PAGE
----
Culture and craft at Texas Keeper
Gone are the days of the Hicks' Texas Keeper. Last seen in an 1885 catalog of a Paris, Texas, nursery, the Lamar County apple – medium-sized and green with red stripes – was referred to as a "keeper" because it stored well and improved with age. Now simply called a lost apple, the fruit evokes a certain nostalgia. It's no accident that a cidery devoted to heritage shares its name.
The new Texas Keeper harkens back to the days before prohibition and the later implementation of esoteric alcohol laws, producing traditional ciders with heirloom, cider-specific varietals. The unfiltered result, made with 100% juiced apples, sips with nuance – perfectly dry and perfectly balanced.
Started by Austinites and longtime friends Brandon Wilde, Lindsey Peebles, and Nick Doughty, the trio behind Texas Keeper Cider has found quick success. Though they didn't officially start selling until the end of August, Texas Keeper ciders are already available at more than 24 locations throughout Austin. "We just started by going to our favorite local places," says Peebles. This included stops at Lenoir, In.gredients, East End Wines, Antonelli's Cheese Shop (ask them for pairing ideas), and Wheatsville Co-op, with plans for Whole Foods in the coming weeks. According to Wilde, an absolutely essential part of their operation is their participation in tastings. "We want people to know us and where we're coming from and the ethos behind our product."
Born to an English father, Doughty grew up going to cideries. After finishing his master's at the University of Texas in public policy, he attended Lincoln wine school in New Zealand. Peebles accompanied Doughty on his journey finishing up law school on the island and working in orchards along the way. During the couple's time there, they begin to experiment with cidermaking. "We only had one chance to make wine, but we were able to play around making ciders and play with fermentation. That was the genesis of Texas Keeper," says Doughty. The pair then connected with friend and avid homebrewer Wilde, and Texas Keeper came to life.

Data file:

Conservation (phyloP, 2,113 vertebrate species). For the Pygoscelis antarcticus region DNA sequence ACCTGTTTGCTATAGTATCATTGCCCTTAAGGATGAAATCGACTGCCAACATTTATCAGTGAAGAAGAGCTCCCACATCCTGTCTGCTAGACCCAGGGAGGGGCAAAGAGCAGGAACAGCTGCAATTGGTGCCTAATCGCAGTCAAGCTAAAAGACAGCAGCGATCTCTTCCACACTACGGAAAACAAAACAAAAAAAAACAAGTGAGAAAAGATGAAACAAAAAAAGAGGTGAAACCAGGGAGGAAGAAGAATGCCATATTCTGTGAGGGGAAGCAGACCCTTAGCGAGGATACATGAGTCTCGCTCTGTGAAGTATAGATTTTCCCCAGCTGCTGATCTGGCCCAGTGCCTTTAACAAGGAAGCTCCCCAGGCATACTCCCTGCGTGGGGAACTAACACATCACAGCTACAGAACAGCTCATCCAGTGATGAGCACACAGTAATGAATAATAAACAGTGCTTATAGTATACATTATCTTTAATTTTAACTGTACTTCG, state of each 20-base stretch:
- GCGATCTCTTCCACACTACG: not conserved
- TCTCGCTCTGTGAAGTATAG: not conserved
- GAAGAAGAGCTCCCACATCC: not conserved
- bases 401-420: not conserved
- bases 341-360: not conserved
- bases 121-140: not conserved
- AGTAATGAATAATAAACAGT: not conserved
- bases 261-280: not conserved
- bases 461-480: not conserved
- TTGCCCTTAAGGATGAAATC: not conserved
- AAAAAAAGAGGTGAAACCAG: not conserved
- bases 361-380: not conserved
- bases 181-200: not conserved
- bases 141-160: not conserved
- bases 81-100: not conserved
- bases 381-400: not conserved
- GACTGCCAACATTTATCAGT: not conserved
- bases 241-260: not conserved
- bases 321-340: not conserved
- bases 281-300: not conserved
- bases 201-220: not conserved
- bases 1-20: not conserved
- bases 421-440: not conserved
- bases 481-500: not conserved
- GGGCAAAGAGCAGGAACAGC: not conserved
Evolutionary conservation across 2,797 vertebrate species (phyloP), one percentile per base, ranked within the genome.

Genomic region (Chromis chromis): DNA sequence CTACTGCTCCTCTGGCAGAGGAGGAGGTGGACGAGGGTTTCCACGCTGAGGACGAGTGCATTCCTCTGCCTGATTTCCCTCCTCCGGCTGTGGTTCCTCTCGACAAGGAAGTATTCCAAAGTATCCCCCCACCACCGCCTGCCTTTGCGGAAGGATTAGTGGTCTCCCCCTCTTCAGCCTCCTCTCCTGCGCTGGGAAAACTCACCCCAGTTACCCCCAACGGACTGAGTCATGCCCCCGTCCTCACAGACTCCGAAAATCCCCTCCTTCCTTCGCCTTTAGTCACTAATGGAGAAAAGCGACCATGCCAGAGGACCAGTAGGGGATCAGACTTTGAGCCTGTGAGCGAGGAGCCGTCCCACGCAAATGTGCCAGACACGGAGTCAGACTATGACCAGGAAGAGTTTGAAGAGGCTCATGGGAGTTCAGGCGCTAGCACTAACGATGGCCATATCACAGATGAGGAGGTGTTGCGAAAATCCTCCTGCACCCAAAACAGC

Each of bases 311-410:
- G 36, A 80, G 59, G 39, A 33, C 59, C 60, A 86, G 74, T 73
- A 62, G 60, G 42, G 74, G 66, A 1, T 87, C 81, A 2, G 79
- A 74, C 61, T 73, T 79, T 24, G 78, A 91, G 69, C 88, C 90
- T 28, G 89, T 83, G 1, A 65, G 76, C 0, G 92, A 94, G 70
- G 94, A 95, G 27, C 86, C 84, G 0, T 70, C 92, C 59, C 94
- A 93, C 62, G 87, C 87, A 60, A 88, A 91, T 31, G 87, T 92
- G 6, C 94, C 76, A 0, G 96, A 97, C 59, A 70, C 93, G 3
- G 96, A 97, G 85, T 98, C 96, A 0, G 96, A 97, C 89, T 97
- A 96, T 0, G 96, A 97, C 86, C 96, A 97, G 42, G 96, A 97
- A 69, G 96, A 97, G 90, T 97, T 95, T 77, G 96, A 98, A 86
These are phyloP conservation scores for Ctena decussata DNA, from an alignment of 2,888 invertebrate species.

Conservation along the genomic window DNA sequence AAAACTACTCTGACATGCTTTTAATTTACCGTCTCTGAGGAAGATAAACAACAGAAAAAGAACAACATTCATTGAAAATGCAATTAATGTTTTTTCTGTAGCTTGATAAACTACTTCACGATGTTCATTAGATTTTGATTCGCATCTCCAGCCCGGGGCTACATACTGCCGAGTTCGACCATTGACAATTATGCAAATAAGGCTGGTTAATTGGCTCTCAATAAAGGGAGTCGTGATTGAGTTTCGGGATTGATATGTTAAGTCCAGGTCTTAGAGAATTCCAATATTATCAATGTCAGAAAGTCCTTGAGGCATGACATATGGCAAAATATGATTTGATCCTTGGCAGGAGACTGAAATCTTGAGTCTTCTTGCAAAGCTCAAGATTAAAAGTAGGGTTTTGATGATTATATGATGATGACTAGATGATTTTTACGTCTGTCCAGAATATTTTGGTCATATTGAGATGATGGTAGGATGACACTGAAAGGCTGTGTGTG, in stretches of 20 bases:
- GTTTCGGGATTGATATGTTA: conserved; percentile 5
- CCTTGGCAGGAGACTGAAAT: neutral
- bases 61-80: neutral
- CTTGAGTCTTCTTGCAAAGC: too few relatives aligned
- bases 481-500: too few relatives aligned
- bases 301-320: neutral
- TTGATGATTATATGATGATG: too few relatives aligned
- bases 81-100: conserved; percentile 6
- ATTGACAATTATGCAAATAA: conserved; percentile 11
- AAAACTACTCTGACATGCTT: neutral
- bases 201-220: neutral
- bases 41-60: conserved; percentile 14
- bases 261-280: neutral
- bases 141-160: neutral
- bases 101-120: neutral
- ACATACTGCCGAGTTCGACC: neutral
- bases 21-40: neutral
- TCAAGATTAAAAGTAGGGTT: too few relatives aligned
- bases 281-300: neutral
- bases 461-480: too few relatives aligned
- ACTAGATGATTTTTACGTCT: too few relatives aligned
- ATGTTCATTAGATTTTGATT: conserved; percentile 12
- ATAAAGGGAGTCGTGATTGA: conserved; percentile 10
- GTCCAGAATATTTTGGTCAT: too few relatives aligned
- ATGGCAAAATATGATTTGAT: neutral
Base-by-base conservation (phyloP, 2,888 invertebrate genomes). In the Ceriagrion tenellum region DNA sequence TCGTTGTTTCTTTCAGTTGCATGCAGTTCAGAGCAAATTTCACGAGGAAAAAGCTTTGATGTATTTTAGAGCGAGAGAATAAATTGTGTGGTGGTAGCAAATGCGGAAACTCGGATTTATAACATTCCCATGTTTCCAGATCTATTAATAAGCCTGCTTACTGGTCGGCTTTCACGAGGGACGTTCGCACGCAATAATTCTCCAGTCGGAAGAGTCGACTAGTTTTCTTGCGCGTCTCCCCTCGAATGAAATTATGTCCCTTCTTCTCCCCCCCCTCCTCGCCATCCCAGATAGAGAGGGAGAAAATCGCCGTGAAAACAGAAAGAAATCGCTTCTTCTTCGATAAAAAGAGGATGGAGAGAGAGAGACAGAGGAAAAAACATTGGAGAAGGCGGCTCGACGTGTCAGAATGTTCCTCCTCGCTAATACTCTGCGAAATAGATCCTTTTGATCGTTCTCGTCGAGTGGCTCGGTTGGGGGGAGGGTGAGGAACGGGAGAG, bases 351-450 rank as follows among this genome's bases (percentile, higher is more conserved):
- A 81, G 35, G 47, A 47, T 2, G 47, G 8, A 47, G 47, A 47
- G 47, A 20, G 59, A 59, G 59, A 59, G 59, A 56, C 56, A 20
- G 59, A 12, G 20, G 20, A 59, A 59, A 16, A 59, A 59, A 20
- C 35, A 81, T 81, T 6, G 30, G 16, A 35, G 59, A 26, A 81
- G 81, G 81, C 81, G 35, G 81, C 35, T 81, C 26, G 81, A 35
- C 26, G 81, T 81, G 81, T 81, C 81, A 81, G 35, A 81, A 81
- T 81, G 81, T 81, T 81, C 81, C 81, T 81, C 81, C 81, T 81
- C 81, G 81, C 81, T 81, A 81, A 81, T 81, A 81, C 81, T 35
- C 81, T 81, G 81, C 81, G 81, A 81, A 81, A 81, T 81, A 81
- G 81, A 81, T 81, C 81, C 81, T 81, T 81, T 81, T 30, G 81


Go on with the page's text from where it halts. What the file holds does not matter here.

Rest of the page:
After thousands of phone calls and trips searching for the right supplier, the trio decided to go with a small grower in upstate New York. "Our focus is to use heirloom and cider-specific fruit. Like wine, you really need great fruit, specific varieties of apples, to make good ciders. Once you get good fruit, then you can really work on presenting that fruit," says Doughty. While extremely happy with their current arrangement, the trio is also excited to work for growers closer to home. "We've been talking to some orchardists up in the [Texas] Panhandle who are planting cider varieties now, so it will just take a few years for them to come online," says Doughty.
Their first release, Texas Keeper No. 1, blends five apples, each fermented individually and then blended to create a crisp yet delicate cider. Gold Rush is the cidery's first single varietal release, using 100% Gold Rush apples. Though Texas Keeper's focus is traditional, they do experiment with style, recently brewing a "ciderweizen." "It's a hopped cider, but it's more than that," says Wilde. "It embodies the style of a hefeweizen. It's dry-hopped and dry-spiced, and it's about bringing out those flavors and then marrying it to the fruit of cider.
"Cider is made from fruit, but finished like a beer. It takes the best parts of both of them – that's what's great about it. The beauty of the market is that people are excited about it and experimenting with what they're buying. They are taking a chance on things that didn't exist before. You can be traditional and creative."
With no plans to slow down, a tasting room is now in the works and should open within six months to a year. Located on a 20-acre ranch in South Austin canopied by oak, pecan, and cypress trees and neighbored by Live Oak cemetery, the cidery lends itself to inspiration. "It's a scenic, beautiful piece of land," says Wilde. "We want people to experience it."